It is interesting to note that the author assigned two different objectives to his endeavour: to convert Muslims in a peaceful manner through discussion, but also to protect Christians who could be attracted by Islam. Which one of these objectives was more important to him? Was the first one just a pretext? A modern commentator might hesitate before giving an answer. Moreover, Peter the Venerable’s thoughts on the Crusade, as expressed through his various texts, are nuanced enough to cause doubt. On the one hand, he never condemned the principle, and furthermore, in a letter to the King of France Louis VII for instance, he expressed his hopes for success. On the other hand, he feared unnecessary bloodshed, reckoned that wars were no business for monks like himself, and for that reason, adopted a very different point of view than that of Bernard of Clairvaux. He considered attacking “not with weapons (…) but with words, not with force but with reason, not with hate but with love”.
Robert of Ketton’s Version
There were no translators specialized in Muslim theology at the beginning of the 12th century in Western Europe. The main reason lied in the fact that controversial and apologetic literature on the subject was just starting to develop. Widely described as a heresy since John of Damascus – the first known controversist to work on the subject during the 7th century – Islam was not viewed by Christians as a fully-fledged religion and was of no proper matter of interest. In the West, the most influential refutation can be found in a book by Petrus Alfonsi, voluntarily entitled “Dialogues Against the Jews” (around 1110). This helps us to better understand why Peter the Venerable had Robert of Ketton and Hermann of Carinthia translate religious texts, whereas their previous work was mainly focused on Arab texts relating to the field of sciences.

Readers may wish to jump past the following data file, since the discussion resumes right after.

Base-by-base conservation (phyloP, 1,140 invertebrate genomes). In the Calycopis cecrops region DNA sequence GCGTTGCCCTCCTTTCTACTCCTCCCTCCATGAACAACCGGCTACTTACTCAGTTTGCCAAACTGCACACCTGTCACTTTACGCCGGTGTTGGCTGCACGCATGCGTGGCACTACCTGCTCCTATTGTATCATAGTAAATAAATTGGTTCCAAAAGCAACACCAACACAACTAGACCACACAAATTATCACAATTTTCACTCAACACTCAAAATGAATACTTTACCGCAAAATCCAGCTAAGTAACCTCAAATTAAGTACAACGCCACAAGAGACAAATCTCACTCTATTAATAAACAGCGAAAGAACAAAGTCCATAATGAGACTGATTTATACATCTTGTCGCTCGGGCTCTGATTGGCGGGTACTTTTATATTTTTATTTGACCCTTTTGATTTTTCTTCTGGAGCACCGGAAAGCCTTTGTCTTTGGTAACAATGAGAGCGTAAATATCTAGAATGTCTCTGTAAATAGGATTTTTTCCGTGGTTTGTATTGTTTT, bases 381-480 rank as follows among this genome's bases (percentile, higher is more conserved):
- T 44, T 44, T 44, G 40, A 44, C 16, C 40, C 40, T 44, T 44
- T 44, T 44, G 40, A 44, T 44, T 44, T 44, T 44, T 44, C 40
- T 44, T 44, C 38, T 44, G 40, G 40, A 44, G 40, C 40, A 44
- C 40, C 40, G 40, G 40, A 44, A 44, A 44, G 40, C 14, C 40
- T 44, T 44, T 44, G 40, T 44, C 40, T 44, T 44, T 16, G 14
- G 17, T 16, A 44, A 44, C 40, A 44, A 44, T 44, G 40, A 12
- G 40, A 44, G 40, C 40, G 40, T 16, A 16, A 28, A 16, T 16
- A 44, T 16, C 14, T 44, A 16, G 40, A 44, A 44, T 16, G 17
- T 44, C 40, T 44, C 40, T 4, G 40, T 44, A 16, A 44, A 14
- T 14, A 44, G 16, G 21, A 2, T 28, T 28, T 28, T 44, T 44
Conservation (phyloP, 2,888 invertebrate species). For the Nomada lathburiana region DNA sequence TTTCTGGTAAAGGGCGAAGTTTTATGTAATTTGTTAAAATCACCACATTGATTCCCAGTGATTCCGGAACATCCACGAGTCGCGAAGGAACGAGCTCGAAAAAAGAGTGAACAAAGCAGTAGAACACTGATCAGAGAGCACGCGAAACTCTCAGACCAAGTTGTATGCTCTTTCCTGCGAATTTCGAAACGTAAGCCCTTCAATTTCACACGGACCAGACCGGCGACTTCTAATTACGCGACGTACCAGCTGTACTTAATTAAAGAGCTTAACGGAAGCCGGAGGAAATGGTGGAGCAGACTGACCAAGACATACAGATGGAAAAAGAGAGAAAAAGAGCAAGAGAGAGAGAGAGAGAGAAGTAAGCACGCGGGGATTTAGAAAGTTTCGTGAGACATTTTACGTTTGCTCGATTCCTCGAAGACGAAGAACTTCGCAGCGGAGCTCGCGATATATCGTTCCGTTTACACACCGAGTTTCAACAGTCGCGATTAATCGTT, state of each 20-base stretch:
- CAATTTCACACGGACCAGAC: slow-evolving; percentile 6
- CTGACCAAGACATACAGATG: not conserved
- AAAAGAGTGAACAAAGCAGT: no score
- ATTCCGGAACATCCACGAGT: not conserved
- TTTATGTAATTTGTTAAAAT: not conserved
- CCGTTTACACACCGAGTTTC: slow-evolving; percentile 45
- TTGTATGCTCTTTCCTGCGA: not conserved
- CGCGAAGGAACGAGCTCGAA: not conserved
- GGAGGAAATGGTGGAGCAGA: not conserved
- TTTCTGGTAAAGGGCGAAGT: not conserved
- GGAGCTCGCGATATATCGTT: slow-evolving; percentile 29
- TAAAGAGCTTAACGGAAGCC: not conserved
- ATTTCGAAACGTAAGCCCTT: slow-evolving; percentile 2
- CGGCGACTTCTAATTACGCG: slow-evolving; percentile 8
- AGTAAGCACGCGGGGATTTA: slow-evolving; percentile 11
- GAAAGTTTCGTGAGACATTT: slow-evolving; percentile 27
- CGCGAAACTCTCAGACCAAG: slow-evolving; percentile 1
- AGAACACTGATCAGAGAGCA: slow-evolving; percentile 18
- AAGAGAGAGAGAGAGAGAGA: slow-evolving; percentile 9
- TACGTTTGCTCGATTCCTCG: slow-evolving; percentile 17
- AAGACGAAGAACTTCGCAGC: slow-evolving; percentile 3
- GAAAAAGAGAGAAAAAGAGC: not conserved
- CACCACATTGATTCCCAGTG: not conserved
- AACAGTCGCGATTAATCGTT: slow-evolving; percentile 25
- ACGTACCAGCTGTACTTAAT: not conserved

We have few biographical sources on these two translators, who were colleagues and friends. And the available sources tell us little about their translation choices; thus, we will not linger over the matter. We will only point out that Robert of Ketton added a short preface to his version. In this preface, he expressed his negative impressions about the Qur’ān, as did Peter the Venerable in his overall summary, both conforming with what Christian readers expected at the time. Robert of Ketton specified subjects for which he had real interest: geometry and astronomy. And more importantly, he claimed to have not removed nor altered anything significant in the original text, if only to make himself understood. This restriction is of importance because Ketton’s version appears to paraphrase the Arabic text rather than translate it literally. It is true that translation is rendered interpretatio in Latin, which gives a little more room for the translator’s subjectivity. However, there are other Latin versions of the Qur’ān, composed by Marcos of Toledo around 1210, John of Segovia in 1455-1456, Raimondo Moncada in the 1480s, Juan Gabriel de Teruel in 1516, and Ludovico Marracci in 1698. Except for the latter, which in addition marked the first step toward a critical publication of the Qur’ān, their dissemination remained limited. We only know of John of Segovia’s version through its prologue. But to a certain extent, all of these Latin translations observed a certain fidelity to the literal meaning of the Arabic text, which we can assess with more certainty because at that time the variant readings (al-Qirā’āt) had become more standardized, and also due to the fact that the Quranic text is in any case rather homogenous: on this topic, you may refer to Hassan Chahdi’s introductory note to the Cairo edition. Such fidelity to the Arabic text appears to be less significant in Robert of Ketton’s translation.